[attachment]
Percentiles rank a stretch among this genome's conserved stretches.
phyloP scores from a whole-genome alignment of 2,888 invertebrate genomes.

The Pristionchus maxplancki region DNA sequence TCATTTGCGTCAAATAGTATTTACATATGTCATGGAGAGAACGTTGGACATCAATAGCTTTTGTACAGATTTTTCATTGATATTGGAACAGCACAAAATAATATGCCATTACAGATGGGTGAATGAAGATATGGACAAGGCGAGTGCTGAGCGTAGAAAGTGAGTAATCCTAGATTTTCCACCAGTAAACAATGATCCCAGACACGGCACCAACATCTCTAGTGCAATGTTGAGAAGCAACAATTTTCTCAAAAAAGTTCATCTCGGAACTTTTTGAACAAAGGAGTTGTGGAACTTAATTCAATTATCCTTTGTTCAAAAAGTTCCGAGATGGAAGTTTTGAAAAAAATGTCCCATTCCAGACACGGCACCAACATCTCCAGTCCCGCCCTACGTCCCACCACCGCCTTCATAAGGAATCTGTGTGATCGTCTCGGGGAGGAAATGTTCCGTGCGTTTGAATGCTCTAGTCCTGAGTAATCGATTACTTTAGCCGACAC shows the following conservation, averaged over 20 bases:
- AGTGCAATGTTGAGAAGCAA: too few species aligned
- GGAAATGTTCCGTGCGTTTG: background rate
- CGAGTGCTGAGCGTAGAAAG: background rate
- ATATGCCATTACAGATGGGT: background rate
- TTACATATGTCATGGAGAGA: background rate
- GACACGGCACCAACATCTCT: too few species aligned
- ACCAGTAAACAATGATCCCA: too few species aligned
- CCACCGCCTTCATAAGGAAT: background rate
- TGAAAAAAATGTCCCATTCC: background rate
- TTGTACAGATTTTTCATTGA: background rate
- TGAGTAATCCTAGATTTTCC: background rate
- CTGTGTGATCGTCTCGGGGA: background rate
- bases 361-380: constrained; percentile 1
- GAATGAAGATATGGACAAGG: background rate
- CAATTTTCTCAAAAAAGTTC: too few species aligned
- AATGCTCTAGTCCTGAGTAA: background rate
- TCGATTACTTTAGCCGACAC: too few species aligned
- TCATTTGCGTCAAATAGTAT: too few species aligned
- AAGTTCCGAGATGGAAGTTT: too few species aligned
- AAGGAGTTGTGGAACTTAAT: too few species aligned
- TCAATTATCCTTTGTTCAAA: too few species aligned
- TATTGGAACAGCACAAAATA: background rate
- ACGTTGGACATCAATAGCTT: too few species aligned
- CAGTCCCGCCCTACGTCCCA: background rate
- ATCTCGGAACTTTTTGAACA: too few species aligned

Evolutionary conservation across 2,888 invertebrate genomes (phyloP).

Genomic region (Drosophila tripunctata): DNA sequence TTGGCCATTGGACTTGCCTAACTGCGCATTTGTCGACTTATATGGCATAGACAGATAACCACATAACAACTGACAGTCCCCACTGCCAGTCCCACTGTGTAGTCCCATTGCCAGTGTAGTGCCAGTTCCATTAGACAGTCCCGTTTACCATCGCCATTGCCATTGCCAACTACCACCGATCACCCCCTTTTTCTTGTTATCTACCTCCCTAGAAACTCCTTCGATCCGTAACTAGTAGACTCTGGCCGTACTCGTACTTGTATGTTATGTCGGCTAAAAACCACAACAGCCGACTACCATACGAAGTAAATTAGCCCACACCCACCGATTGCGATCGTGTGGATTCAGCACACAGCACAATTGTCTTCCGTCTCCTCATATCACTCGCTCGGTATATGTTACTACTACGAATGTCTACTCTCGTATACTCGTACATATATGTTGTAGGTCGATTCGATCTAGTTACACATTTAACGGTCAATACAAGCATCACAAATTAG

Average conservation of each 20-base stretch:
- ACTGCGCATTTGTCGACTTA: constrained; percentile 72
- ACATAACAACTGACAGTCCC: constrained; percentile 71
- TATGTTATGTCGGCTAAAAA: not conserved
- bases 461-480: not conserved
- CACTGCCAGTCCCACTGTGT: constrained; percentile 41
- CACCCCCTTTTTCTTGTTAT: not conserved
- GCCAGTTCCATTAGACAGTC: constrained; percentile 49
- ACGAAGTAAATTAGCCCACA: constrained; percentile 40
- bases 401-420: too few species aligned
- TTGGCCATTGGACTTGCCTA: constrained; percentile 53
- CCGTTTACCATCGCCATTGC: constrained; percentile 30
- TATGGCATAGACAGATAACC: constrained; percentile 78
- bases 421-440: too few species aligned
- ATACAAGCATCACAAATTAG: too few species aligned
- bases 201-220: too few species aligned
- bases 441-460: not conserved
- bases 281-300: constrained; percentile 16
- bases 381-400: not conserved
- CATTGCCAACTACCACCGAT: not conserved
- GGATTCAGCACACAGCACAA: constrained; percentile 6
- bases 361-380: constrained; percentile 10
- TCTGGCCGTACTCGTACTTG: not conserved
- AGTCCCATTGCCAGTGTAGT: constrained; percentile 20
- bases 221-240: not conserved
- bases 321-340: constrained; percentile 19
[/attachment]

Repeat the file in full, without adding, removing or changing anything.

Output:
Percentiles rank a stretch among this genome's conserved stretches.
phyloP scores from a whole-genome alignment of 2,888 invertebrate genomes.

The Pristionchus maxplancki region DNA sequence TCATTTGCGTCAAATAGTATTTACATATGTCATGGAGAGAACGTTGGACATCAATAGCTTTTGTACAGATTTTTCATTGATATTGGAACAGCACAAAATAATATGCCATTACAGATGGGTGAATGAAGATATGGACAAGGCGAGTGCTGAGCGTAGAAAGTGAGTAATCCTAGATTTTCCACCAGTAAACAATGATCCCAGACACGGCACCAACATCTCTAGTGCAATGTTGAGAAGCAACAATTTTCTCAAAAAAGTTCATCTCGGAACTTTTTGAACAAAGGAGTTGTGGAACTTAATTCAATTATCCTTTGTTCAAAAAGTTCCGAGATGGAAGTTTTGAAAAAAATGTCCCATTCCAGACACGGCACCAACATCTCCAGTCCCGCCCTACGTCCCACCACCGCCTTCATAAGGAATCTGTGTGATCGTCTCGGGGAGGAAATGTTCCGTGCGTTTGAATGCTCTAGTCCTGAGTAATCGATTACTTTAGCCGACAC shows the following conservation, averaged over 20 bases:
- AGTGCAATGTTGAGAAGCAA: too few species aligned
- GGAAATGTTCCGTGCGTTTG: background rate
- CGAGTGCTGAGCGTAGAAAG: background rate
- ATATGCCATTACAGATGGGT: background rate
- TTACATATGTCATGGAGAGA: background rate
- GACACGGCACCAACATCTCT: too few species aligned
- ACCAGTAAACAATGATCCCA: too few species aligned
- CCACCGCCTTCATAAGGAAT: background rate
- TGAAAAAAATGTCCCATTCC: background rate
- TTGTACAGATTTTTCATTGA: background rate
- TGAGTAATCCTAGATTTTCC: background rate
- CTGTGTGATCGTCTCGGGGA: background rate
- bases 361-380: constrained; percentile 1
- GAATGAAGATATGGACAAGG: background rate
- CAATTTTCTCAAAAAAGTTC: too few species aligned
- AATGCTCTAGTCCTGAGTAA: background rate
- TCGATTACTTTAGCCGACAC: too few species aligned
- TCATTTGCGTCAAATAGTAT: too few species aligned
- AAGTTCCGAGATGGAAGTTT: too few species aligned
- AAGGAGTTGTGGAACTTAAT: too few species aligned
- TCAATTATCCTTTGTTCAAA: too few species aligned
- TATTGGAACAGCACAAAATA: background rate
- ACGTTGGACATCAATAGCTT: too few species aligned
- CAGTCCCGCCCTACGTCCCA: background rate
- ATCTCGGAACTTTTTGAACA: too few species aligned

Evolutionary conservation across 2,888 invertebrate genomes (phyloP).

Genomic region (Drosophila tripunctata): DNA sequence TTGGCCATTGGACTTGCCTAACTGCGCATTTGTCGACTTATATGGCATAGACAGATAACCACATAACAACTGACAGTCCCCACTGCCAGTCCCACTGTGTAGTCCCATTGCCAGTGTAGTGCCAGTTCCATTAGACAGTCCCGTTTACCATCGCCATTGCCATTGCCAACTACCACCGATCACCCCCTTTTTCTTGTTATCTACCTCCCTAGAAACTCCTTCGATCCGTAACTAGTAGACTCTGGCCGTACTCGTACTTGTATGTTATGTCGGCTAAAAACCACAACAGCCGACTACCATACGAAGTAAATTAGCCCACACCCACCGATTGCGATCGTGTGGATTCAGCACACAGCACAATTGTCTTCCGTCTCCTCATATCACTCGCTCGGTATATGTTACTACTACGAATGTCTACTCTCGTATACTCGTACATATATGTTGTAGGTCGATTCGATCTAGTTACACATTTAACGGTCAATACAAGCATCACAAATTAG

Average conservation of each 20-base stretch:
- ACTGCGCATTTGTCGACTTA: constrained; percentile 72
- ACATAACAACTGACAGTCCC: constrained; percentile 71
- TATGTTATGTCGGCTAAAAA: not conserved
- bases 461-480: not conserved
- CACTGCCAGTCCCACTGTGT: constrained; percentile 41
- CACCCCCTTTTTCTTGTTAT: not conserved
- GCCAGTTCCATTAGACAGTC: constrained; percentile 49
- ACGAAGTAAATTAGCCCACA: constrained; percentile 40
- bases 401-420: too few species aligned
- TTGGCCATTGGACTTGCCTA: constrained; percentile 53
- CCGTTTACCATCGCCATTGC: constrained; percentile 30
- TATGGCATAGACAGATAACC: constrained; percentile 78
- bases 421-440: too few species aligned
- ATACAAGCATCACAAATTAG: too few species aligned
- bases 201-220: too few species aligned
- bases 441-460: not conserved
- bases 281-300: constrained; percentile 16
- bases 381-400: not conserved
- CATTGCCAACTACCACCGAT: not conserved
- GGATTCAGCACACAGCACAA: constrained; percentile 6
- bases 361-380: constrained; percentile 10
- TCTGGCCGTACTCGTACTTG: not conserved
- AGTCCCATTGCCAGTGTAGT: constrained; percentile 20
- bases 221-240: not conserved
- bases 321-340: constrained; percentile 19